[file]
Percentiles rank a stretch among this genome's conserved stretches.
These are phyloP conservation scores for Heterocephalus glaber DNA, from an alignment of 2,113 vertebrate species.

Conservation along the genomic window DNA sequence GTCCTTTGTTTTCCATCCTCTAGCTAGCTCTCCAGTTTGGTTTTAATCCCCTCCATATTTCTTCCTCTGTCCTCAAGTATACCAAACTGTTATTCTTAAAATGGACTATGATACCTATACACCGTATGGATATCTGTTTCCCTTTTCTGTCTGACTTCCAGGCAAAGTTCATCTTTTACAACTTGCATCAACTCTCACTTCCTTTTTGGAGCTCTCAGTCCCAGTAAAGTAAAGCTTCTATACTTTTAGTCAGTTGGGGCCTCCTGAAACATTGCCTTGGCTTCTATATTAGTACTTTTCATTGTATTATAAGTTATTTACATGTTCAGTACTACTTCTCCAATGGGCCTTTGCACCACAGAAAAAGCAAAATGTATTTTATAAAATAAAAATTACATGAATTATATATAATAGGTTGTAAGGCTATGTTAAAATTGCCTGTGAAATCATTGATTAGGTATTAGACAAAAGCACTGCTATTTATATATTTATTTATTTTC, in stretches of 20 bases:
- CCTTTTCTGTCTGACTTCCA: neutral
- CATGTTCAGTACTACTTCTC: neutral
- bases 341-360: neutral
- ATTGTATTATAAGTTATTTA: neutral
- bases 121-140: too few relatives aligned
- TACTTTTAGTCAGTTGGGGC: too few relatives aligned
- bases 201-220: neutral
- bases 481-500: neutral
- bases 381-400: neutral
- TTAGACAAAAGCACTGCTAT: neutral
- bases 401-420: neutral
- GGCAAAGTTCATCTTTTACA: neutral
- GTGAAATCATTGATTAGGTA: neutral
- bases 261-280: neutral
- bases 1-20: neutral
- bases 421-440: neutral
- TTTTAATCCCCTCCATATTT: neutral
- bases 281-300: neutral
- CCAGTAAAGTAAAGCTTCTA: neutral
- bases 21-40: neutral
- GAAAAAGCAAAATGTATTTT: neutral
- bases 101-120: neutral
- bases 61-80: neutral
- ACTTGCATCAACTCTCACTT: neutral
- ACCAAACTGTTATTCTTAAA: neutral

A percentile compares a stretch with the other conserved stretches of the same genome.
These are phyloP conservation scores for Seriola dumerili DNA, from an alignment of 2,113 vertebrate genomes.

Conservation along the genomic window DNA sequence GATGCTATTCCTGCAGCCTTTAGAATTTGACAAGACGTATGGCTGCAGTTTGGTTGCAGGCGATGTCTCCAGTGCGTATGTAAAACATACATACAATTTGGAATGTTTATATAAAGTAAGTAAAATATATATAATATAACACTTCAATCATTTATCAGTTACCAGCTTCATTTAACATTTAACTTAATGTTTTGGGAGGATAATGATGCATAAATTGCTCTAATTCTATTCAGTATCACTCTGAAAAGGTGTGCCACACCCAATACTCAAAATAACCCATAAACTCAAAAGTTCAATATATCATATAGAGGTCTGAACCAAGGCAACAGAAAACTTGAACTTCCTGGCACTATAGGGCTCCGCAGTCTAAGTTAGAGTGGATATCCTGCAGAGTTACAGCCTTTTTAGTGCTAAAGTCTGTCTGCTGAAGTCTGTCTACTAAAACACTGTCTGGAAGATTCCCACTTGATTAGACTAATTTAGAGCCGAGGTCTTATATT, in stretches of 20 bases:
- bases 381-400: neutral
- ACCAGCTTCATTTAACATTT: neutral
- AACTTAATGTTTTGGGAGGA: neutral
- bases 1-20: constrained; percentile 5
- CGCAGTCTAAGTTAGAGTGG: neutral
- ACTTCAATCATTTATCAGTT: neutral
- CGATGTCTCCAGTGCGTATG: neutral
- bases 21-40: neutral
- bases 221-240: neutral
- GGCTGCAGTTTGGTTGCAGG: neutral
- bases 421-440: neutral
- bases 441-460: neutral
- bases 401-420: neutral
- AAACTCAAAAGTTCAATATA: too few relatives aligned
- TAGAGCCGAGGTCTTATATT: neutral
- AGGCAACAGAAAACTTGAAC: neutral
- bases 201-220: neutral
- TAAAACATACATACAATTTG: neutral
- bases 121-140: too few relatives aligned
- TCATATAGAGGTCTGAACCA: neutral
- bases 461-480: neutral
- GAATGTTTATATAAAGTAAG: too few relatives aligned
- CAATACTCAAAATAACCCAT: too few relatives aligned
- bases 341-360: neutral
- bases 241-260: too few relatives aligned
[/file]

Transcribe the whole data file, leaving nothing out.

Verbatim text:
Percentiles rank a stretch among this genome's conserved stretches.
These are phyloP conservation scores for Heterocephalus glaber DNA, from an alignment of 2,113 vertebrate species.

Conservation along the genomic window DNA sequence GTCCTTTGTTTTCCATCCTCTAGCTAGCTCTCCAGTTTGGTTTTAATCCCCTCCATATTTCTTCCTCTGTCCTCAAGTATACCAAACTGTTATTCTTAAAATGGACTATGATACCTATACACCGTATGGATATCTGTTTCCCTTTTCTGTCTGACTTCCAGGCAAAGTTCATCTTTTACAACTTGCATCAACTCTCACTTCCTTTTTGGAGCTCTCAGTCCCAGTAAAGTAAAGCTTCTATACTTTTAGTCAGTTGGGGCCTCCTGAAACATTGCCTTGGCTTCTATATTAGTACTTTTCATTGTATTATAAGTTATTTACATGTTCAGTACTACTTCTCCAATGGGCCTTTGCACCACAGAAAAAGCAAAATGTATTTTATAAAATAAAAATTACATGAATTATATATAATAGGTTGTAAGGCTATGTTAAAATTGCCTGTGAAATCATTGATTAGGTATTAGACAAAAGCACTGCTATTTATATATTTATTTATTTTC, in stretches of 20 bases:
- CCTTTTCTGTCTGACTTCCA: neutral
- CATGTTCAGTACTACTTCTC: neutral
- bases 341-360: neutral
- ATTGTATTATAAGTTATTTA: neutral
- bases 121-140: too few relatives aligned
- TACTTTTAGTCAGTTGGGGC: too few relatives aligned
- bases 201-220: neutral
- bases 481-500: neutral
- bases 381-400: neutral
- TTAGACAAAAGCACTGCTAT: neutral
- bases 401-420: neutral
- GGCAAAGTTCATCTTTTACA: neutral
- GTGAAATCATTGATTAGGTA: neutral
- bases 261-280: neutral
- bases 1-20: neutral
- bases 421-440: neutral
- TTTTAATCCCCTCCATATTT: neutral
- bases 281-300: neutral
- CCAGTAAAGTAAAGCTTCTA: neutral
- bases 21-40: neutral
- GAAAAAGCAAAATGTATTTT: neutral
- bases 101-120: neutral
- bases 61-80: neutral
- ACTTGCATCAACTCTCACTT: neutral
- ACCAAACTGTTATTCTTAAA: neutral

A percentile compares a stretch with the other conserved stretches of the same genome.
These are phyloP conservation scores for Seriola dumerili DNA, from an alignment of 2,113 vertebrate genomes.

Conservation along the genomic window DNA sequence GATGCTATTCCTGCAGCCTTTAGAATTTGACAAGACGTATGGCTGCAGTTTGGTTGCAGGCGATGTCTCCAGTGCGTATGTAAAACATACATACAATTTGGAATGTTTATATAAAGTAAGTAAAATATATATAATATAACACTTCAATCATTTATCAGTTACCAGCTTCATTTAACATTTAACTTAATGTTTTGGGAGGATAATGATGCATAAATTGCTCTAATTCTATTCAGTATCACTCTGAAAAGGTGTGCCACACCCAATACTCAAAATAACCCATAAACTCAAAAGTTCAATATATCATATAGAGGTCTGAACCAAGGCAACAGAAAACTTGAACTTCCTGGCACTATAGGGCTCCGCAGTCTAAGTTAGAGTGGATATCCTGCAGAGTTACAGCCTTTTTAGTGCTAAAGTCTGTCTGCTGAAGTCTGTCTACTAAAACACTGTCTGGAAGATTCCCACTTGATTAGACTAATTTAGAGCCGAGGTCTTATATT, in stretches of 20 bases:
- bases 381-400: neutral
- ACCAGCTTCATTTAACATTT: neutral
- AACTTAATGTTTTGGGAGGA: neutral
- bases 1-20: constrained; percentile 5
- CGCAGTCTAAGTTAGAGTGG: neutral
- ACTTCAATCATTTATCAGTT: neutral
- CGATGTCTCCAGTGCGTATG: neutral
- bases 21-40: neutral
- bases 221-240: neutral
- GGCTGCAGTTTGGTTGCAGG: neutral
- bases 421-440: neutral
- bases 441-460: neutral
- bases 401-420: neutral
- AAACTCAAAAGTTCAATATA: too few relatives aligned
- TAGAGCCGAGGTCTTATATT: neutral
- AGGCAACAGAAAACTTGAAC: neutral
- bases 201-220: neutral
- TAAAACATACATACAATTTG: neutral
- bases 121-140: too few relatives aligned
- TCATATAGAGGTCTGAACCA: neutral
- bases 461-480: neutral
- GAATGTTTATATAAAGTAAG: too few relatives aligned
- CAATACTCAAAATAACCCAT: too few relatives aligned
- bases 341-360: neutral
- bases 241-260: too few relatives aligned